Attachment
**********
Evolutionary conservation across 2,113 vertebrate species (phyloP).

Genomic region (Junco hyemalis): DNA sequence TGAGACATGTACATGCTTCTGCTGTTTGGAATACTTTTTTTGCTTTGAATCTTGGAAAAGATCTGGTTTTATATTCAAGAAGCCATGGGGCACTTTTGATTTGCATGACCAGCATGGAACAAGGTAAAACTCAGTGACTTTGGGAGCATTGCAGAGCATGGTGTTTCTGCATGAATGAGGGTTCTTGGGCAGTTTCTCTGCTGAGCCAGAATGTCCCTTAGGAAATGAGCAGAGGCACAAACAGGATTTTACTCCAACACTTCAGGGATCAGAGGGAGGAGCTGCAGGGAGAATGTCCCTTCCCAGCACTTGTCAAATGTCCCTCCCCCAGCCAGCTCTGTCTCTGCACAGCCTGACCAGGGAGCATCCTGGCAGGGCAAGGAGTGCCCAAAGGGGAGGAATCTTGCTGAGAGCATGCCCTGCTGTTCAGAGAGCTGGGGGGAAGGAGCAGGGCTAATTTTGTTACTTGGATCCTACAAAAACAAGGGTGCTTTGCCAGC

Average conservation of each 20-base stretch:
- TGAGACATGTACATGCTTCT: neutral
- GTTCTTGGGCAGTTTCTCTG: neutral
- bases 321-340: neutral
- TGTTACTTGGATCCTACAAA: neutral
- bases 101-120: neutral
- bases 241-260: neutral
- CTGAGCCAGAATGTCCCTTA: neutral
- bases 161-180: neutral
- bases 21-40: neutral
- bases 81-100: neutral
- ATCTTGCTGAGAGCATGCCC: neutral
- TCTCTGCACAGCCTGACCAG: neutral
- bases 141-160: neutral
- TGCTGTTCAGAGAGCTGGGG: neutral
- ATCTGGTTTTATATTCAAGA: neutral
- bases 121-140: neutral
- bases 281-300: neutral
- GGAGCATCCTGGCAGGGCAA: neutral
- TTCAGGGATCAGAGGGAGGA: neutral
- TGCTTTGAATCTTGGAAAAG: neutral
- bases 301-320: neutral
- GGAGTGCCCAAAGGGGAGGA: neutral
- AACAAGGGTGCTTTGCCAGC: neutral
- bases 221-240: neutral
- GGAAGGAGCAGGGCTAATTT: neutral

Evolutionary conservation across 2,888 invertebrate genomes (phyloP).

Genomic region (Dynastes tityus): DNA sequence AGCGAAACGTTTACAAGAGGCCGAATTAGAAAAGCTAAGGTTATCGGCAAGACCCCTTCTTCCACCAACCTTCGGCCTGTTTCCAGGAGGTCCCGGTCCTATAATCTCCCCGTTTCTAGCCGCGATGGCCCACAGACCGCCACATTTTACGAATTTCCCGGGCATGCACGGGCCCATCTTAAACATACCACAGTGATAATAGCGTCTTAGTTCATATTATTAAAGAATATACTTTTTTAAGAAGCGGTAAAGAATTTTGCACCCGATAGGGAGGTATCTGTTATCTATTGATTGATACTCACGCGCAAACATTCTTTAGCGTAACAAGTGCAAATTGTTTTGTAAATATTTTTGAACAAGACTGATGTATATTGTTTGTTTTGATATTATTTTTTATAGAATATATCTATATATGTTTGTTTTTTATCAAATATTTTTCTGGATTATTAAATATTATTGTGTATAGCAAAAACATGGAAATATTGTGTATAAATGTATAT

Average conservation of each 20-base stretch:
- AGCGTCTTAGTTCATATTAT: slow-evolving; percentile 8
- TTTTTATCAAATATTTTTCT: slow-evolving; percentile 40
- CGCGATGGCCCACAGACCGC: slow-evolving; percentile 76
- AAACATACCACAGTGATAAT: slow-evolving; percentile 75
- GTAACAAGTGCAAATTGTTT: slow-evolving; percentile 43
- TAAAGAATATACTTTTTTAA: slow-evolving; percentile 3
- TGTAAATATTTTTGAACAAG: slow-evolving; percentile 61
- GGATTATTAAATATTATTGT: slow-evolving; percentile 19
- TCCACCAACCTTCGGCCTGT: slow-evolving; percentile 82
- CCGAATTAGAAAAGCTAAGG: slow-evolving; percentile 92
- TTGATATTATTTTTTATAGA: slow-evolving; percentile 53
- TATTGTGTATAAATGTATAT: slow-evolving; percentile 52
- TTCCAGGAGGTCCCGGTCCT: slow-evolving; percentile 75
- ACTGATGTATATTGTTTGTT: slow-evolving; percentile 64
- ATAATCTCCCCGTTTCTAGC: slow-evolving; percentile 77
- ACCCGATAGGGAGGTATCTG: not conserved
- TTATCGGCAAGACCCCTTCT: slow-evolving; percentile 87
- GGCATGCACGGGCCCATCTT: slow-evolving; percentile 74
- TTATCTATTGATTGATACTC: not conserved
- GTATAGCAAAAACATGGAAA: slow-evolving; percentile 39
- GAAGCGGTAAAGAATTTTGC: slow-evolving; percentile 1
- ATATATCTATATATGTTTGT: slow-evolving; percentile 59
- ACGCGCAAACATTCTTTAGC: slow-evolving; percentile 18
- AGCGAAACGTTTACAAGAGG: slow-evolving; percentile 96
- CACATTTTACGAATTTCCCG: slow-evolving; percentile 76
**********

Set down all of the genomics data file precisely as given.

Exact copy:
Evolutionary conservation across 2,113 vertebrate species (phyloP).

Genomic region (Junco hyemalis): DNA sequence TGAGACATGTACATGCTTCTGCTGTTTGGAATACTTTTTTTGCTTTGAATCTTGGAAAAGATCTGGTTTTATATTCAAGAAGCCATGGGGCACTTTTGATTTGCATGACCAGCATGGAACAAGGTAAAACTCAGTGACTTTGGGAGCATTGCAGAGCATGGTGTTTCTGCATGAATGAGGGTTCTTGGGCAGTTTCTCTGCTGAGCCAGAATGTCCCTTAGGAAATGAGCAGAGGCACAAACAGGATTTTACTCCAACACTTCAGGGATCAGAGGGAGGAGCTGCAGGGAGAATGTCCCTTCCCAGCACTTGTCAAATGTCCCTCCCCCAGCCAGCTCTGTCTCTGCACAGCCTGACCAGGGAGCATCCTGGCAGGGCAAGGAGTGCCCAAAGGGGAGGAATCTTGCTGAGAGCATGCCCTGCTGTTCAGAGAGCTGGGGGGAAGGAGCAGGGCTAATTTTGTTACTTGGATCCTACAAAAACAAGGGTGCTTTGCCAGC

Average conservation of each 20-base stretch:
- TGAGACATGTACATGCTTCT: neutral
- GTTCTTGGGCAGTTTCTCTG: neutral
- bases 321-340: neutral
- TGTTACTTGGATCCTACAAA: neutral
- bases 101-120: neutral
- bases 241-260: neutral
- CTGAGCCAGAATGTCCCTTA: neutral
- bases 161-180: neutral
- bases 21-40: neutral
- bases 81-100: neutral
- ATCTTGCTGAGAGCATGCCC: neutral
- TCTCTGCACAGCCTGACCAG: neutral
- bases 141-160: neutral
- TGCTGTTCAGAGAGCTGGGG: neutral
- ATCTGGTTTTATATTCAAGA: neutral
- bases 121-140: neutral
- bases 281-300: neutral
- GGAGCATCCTGGCAGGGCAA: neutral
- TTCAGGGATCAGAGGGAGGA: neutral
- TGCTTTGAATCTTGGAAAAG: neutral
- bases 301-320: neutral
- GGAGTGCCCAAAGGGGAGGA: neutral
- AACAAGGGTGCTTTGCCAGC: neutral
- bases 221-240: neutral
- GGAAGGAGCAGGGCTAATTT: neutral

Evolutionary conservation across 2,888 invertebrate genomes (phyloP).

Genomic region (Dynastes tityus): DNA sequence AGCGAAACGTTTACAAGAGGCCGAATTAGAAAAGCTAAGGTTATCGGCAAGACCCCTTCTTCCACCAACCTTCGGCCTGTTTCCAGGAGGTCCCGGTCCTATAATCTCCCCGTTTCTAGCCGCGATGGCCCACAGACCGCCACATTTTACGAATTTCCCGGGCATGCACGGGCCCATCTTAAACATACCACAGTGATAATAGCGTCTTAGTTCATATTATTAAAGAATATACTTTTTTAAGAAGCGGTAAAGAATTTTGCACCCGATAGGGAGGTATCTGTTATCTATTGATTGATACTCACGCGCAAACATTCTTTAGCGTAACAAGTGCAAATTGTTTTGTAAATATTTTTGAACAAGACTGATGTATATTGTTTGTTTTGATATTATTTTTTATAGAATATATCTATATATGTTTGTTTTTTATCAAATATTTTTCTGGATTATTAAATATTATTGTGTATAGCAAAAACATGGAAATATTGTGTATAAATGTATAT

Average conservation of each 20-base stretch:
- AGCGTCTTAGTTCATATTAT: slow-evolving; percentile 8
- TTTTTATCAAATATTTTTCT: slow-evolving; percentile 40
- CGCGATGGCCCACAGACCGC: slow-evolving; percentile 76
- AAACATACCACAGTGATAAT: slow-evolving; percentile 75
- GTAACAAGTGCAAATTGTTT: slow-evolving; percentile 43
- TAAAGAATATACTTTTTTAA: slow-evolving; percentile 3
- TGTAAATATTTTTGAACAAG: slow-evolving; percentile 61
- GGATTATTAAATATTATTGT: slow-evolving; percentile 19
- TCCACCAACCTTCGGCCTGT: slow-evolving; percentile 82
- CCGAATTAGAAAAGCTAAGG: slow-evolving; percentile 92
- TTGATATTATTTTTTATAGA: slow-evolving; percentile 53
- TATTGTGTATAAATGTATAT: slow-evolving; percentile 52
- TTCCAGGAGGTCCCGGTCCT: slow-evolving; percentile 75
- ACTGATGTATATTGTTTGTT: slow-evolving; percentile 64
- ATAATCTCCCCGTTTCTAGC: slow-evolving; percentile 77
- ACCCGATAGGGAGGTATCTG: not conserved
- TTATCGGCAAGACCCCTTCT: slow-evolving; percentile 87
- GGCATGCACGGGCCCATCTT: slow-evolving; percentile 74
- TTATCTATTGATTGATACTC: not conserved
- GTATAGCAAAAACATGGAAA: slow-evolving; percentile 39
- GAAGCGGTAAAGAATTTTGC: slow-evolving; percentile 1
- ATATATCTATATATGTTTGT: slow-evolving; percentile 59
- ACGCGCAAACATTCTTTAGC: slow-evolving; percentile 18
- AGCGAAACGTTTACAAGAGG: slow-evolving; percentile 96
- CACATTTTACGAATTTCCCG: slow-evolving; percentile 76